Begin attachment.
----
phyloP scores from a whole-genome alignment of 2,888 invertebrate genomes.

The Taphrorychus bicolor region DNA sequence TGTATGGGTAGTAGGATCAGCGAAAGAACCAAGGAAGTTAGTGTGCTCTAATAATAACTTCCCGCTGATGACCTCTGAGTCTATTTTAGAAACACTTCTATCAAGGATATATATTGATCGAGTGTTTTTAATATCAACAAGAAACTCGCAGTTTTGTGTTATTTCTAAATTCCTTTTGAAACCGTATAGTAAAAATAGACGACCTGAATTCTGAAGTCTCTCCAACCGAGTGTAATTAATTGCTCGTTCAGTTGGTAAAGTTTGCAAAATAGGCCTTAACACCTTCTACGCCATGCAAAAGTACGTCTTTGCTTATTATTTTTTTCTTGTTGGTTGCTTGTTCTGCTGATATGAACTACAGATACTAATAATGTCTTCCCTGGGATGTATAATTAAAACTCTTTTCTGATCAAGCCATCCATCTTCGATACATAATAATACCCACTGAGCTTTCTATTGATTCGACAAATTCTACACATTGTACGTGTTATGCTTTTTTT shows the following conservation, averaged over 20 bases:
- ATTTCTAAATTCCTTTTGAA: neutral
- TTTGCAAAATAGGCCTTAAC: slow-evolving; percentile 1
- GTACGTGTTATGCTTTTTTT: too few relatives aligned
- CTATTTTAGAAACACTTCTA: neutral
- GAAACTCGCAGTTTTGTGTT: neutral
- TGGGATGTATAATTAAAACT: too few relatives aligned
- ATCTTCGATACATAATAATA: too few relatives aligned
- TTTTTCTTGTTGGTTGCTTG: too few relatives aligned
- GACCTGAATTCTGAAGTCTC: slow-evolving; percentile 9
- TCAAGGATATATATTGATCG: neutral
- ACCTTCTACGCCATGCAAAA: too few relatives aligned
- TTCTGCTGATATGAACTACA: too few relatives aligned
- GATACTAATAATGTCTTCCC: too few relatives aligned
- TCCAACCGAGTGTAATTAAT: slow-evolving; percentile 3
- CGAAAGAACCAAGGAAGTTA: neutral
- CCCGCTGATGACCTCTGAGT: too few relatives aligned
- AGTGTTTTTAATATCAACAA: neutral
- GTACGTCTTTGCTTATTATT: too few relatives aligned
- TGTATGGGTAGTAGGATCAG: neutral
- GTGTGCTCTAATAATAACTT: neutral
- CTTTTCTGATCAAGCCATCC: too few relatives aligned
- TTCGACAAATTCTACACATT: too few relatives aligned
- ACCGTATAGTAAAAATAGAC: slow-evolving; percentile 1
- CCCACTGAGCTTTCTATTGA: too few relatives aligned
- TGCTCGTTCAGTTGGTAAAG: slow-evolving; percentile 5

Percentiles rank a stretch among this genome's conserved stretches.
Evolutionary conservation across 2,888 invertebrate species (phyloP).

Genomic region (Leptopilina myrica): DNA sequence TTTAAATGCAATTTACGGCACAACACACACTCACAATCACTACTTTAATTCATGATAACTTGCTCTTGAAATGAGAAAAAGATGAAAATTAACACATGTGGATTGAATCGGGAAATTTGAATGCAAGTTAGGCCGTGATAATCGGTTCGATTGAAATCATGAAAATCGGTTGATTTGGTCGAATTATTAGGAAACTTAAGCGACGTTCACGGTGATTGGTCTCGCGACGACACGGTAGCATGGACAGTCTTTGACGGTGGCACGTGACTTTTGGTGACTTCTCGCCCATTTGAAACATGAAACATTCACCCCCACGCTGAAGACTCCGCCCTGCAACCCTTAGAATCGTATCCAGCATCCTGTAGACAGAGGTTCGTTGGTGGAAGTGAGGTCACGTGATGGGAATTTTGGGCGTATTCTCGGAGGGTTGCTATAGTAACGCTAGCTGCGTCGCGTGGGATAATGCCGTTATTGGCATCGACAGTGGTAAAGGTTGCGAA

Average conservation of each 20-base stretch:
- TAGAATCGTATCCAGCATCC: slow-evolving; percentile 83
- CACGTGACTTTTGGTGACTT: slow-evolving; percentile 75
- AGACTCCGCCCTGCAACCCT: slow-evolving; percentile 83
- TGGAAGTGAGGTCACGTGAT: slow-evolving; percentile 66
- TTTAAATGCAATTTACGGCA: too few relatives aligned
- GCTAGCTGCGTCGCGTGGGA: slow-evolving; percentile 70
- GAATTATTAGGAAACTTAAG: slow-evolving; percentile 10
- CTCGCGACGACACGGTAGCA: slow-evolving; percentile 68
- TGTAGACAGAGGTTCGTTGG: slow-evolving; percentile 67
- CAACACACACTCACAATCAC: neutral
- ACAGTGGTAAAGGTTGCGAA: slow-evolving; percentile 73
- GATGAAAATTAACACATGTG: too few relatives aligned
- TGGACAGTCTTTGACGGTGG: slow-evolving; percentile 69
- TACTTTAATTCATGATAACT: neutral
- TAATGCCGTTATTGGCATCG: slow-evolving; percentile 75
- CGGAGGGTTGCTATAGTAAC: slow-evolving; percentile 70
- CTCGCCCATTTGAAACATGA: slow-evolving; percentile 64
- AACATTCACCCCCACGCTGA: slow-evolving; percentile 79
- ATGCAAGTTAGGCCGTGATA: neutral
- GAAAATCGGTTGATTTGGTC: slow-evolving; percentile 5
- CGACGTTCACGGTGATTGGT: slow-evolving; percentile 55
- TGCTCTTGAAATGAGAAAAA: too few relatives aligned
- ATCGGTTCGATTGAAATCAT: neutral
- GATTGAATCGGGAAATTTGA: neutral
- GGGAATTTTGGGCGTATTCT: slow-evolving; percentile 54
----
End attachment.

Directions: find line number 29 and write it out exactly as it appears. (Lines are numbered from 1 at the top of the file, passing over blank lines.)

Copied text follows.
Evolutionary conservation across 2,888 invertebrate species (phyloP).